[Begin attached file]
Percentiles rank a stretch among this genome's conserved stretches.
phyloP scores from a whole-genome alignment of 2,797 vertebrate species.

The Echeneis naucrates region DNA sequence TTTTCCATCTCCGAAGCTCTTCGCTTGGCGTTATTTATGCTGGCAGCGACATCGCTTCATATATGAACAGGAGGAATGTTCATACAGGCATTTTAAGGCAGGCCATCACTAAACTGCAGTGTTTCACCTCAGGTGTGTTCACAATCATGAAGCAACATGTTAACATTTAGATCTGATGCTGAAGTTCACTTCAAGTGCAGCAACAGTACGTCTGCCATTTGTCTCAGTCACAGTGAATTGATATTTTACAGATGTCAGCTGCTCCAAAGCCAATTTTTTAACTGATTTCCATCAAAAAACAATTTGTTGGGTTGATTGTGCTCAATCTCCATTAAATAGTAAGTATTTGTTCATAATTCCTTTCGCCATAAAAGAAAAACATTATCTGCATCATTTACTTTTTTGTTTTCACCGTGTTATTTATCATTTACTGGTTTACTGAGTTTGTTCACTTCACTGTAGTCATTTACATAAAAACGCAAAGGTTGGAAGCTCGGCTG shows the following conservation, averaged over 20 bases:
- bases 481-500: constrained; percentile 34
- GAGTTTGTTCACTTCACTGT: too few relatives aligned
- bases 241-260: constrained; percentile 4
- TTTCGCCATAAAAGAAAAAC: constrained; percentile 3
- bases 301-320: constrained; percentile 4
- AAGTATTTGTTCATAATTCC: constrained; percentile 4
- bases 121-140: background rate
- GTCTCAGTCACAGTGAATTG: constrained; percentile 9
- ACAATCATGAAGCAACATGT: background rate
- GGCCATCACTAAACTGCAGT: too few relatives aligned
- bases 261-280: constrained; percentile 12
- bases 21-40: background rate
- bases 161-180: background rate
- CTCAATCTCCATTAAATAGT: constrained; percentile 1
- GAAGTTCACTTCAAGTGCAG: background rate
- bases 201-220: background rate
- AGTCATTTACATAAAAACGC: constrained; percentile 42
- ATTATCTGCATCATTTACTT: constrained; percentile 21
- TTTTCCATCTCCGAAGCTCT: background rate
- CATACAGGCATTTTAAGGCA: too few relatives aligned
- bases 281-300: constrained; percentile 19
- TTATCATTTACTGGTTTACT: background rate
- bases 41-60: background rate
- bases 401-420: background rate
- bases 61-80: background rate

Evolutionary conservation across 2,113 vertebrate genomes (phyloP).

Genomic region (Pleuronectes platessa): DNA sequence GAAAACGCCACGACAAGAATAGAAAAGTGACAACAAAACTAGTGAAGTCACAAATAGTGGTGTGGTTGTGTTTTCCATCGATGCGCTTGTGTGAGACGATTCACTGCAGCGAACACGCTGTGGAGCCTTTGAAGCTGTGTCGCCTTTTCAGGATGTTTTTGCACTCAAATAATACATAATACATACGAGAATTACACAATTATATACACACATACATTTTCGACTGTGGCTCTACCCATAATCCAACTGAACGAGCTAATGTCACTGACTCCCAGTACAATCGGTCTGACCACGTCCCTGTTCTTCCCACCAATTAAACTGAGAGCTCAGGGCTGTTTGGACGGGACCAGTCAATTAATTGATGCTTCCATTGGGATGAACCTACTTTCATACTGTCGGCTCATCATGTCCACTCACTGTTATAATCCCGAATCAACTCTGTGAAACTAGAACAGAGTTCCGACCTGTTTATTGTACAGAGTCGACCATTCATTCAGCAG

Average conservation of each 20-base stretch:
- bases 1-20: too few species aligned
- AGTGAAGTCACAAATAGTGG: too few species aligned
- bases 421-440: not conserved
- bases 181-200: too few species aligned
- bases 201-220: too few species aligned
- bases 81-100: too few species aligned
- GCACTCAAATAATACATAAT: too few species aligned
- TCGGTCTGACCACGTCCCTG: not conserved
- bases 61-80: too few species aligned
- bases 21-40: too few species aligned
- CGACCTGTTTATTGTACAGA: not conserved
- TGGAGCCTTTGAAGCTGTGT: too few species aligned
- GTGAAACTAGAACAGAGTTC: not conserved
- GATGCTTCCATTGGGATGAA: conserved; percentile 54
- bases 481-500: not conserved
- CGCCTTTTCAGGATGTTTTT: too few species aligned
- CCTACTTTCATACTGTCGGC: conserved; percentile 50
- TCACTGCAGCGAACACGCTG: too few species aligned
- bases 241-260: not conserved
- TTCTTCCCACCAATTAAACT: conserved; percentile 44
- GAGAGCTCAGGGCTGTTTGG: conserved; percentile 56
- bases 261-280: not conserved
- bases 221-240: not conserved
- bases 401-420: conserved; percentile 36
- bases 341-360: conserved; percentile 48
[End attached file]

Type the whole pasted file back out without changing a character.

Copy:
Percentiles rank a stretch among this genome's conserved stretches.
phyloP scores from a whole-genome alignment of 2,797 vertebrate species.

The Echeneis naucrates region DNA sequence TTTTCCATCTCCGAAGCTCTTCGCTTGGCGTTATTTATGCTGGCAGCGACATCGCTTCATATATGAACAGGAGGAATGTTCATACAGGCATTTTAAGGCAGGCCATCACTAAACTGCAGTGTTTCACCTCAGGTGTGTTCACAATCATGAAGCAACATGTTAACATTTAGATCTGATGCTGAAGTTCACTTCAAGTGCAGCAACAGTACGTCTGCCATTTGTCTCAGTCACAGTGAATTGATATTTTACAGATGTCAGCTGCTCCAAAGCCAATTTTTTAACTGATTTCCATCAAAAAACAATTTGTTGGGTTGATTGTGCTCAATCTCCATTAAATAGTAAGTATTTGTTCATAATTCCTTTCGCCATAAAAGAAAAACATTATCTGCATCATTTACTTTTTTGTTTTCACCGTGTTATTTATCATTTACTGGTTTACTGAGTTTGTTCACTTCACTGTAGTCATTTACATAAAAACGCAAAGGTTGGAAGCTCGGCTG shows the following conservation, averaged over 20 bases:
- bases 481-500: constrained; percentile 34
- GAGTTTGTTCACTTCACTGT: too few relatives aligned
- bases 241-260: constrained; percentile 4
- TTTCGCCATAAAAGAAAAAC: constrained; percentile 3
- bases 301-320: constrained; percentile 4
- AAGTATTTGTTCATAATTCC: constrained; percentile 4
- bases 121-140: background rate
- GTCTCAGTCACAGTGAATTG: constrained; percentile 9
- ACAATCATGAAGCAACATGT: background rate
- GGCCATCACTAAACTGCAGT: too few relatives aligned
- bases 261-280: constrained; percentile 12
- bases 21-40: background rate
- bases 161-180: background rate
- CTCAATCTCCATTAAATAGT: constrained; percentile 1
- GAAGTTCACTTCAAGTGCAG: background rate
- bases 201-220: background rate
- AGTCATTTACATAAAAACGC: constrained; percentile 42
- ATTATCTGCATCATTTACTT: constrained; percentile 21
- TTTTCCATCTCCGAAGCTCT: background rate
- CATACAGGCATTTTAAGGCA: too few relatives aligned
- bases 281-300: constrained; percentile 19
- TTATCATTTACTGGTTTACT: background rate
- bases 41-60: background rate
- bases 401-420: background rate
- bases 61-80: background rate

Evolutionary conservation across 2,113 vertebrate genomes (phyloP).

Genomic region (Pleuronectes platessa): DNA sequence GAAAACGCCACGACAAGAATAGAAAAGTGACAACAAAACTAGTGAAGTCACAAATAGTGGTGTGGTTGTGTTTTCCATCGATGCGCTTGTGTGAGACGATTCACTGCAGCGAACACGCTGTGGAGCCTTTGAAGCTGTGTCGCCTTTTCAGGATGTTTTTGCACTCAAATAATACATAATACATACGAGAATTACACAATTATATACACACATACATTTTCGACTGTGGCTCTACCCATAATCCAACTGAACGAGCTAATGTCACTGACTCCCAGTACAATCGGTCTGACCACGTCCCTGTTCTTCCCACCAATTAAACTGAGAGCTCAGGGCTGTTTGGACGGGACCAGTCAATTAATTGATGCTTCCATTGGGATGAACCTACTTTCATACTGTCGGCTCATCATGTCCACTCACTGTTATAATCCCGAATCAACTCTGTGAAACTAGAACAGAGTTCCGACCTGTTTATTGTACAGAGTCGACCATTCATTCAGCAG

Average conservation of each 20-base stretch:
- bases 1-20: too few species aligned
- AGTGAAGTCACAAATAGTGG: too few species aligned
- bases 421-440: not conserved
- bases 181-200: too few species aligned
- bases 201-220: too few species aligned
- bases 81-100: too few species aligned
- GCACTCAAATAATACATAAT: too few species aligned
- TCGGTCTGACCACGTCCCTG: not conserved
- bases 61-80: too few species aligned
- bases 21-40: too few species aligned
- CGACCTGTTTATTGTACAGA: not conserved
- TGGAGCCTTTGAAGCTGTGT: too few species aligned
- GTGAAACTAGAACAGAGTTC: not conserved
- GATGCTTCCATTGGGATGAA: conserved; percentile 54
- bases 481-500: not conserved
- CGCCTTTTCAGGATGTTTTT: too few species aligned
- CCTACTTTCATACTGTCGGC: conserved; percentile 50
- TCACTGCAGCGAACACGCTG: too few species aligned
- bases 241-260: not conserved
- TTCTTCCCACCAATTAAACT: conserved; percentile 44
- GAGAGCTCAGGGCTGTTTGG: conserved; percentile 56
- bases 261-280: not conserved
- bases 221-240: not conserved
- bases 401-420: conserved; percentile 36
- bases 341-360: conserved; percentile 48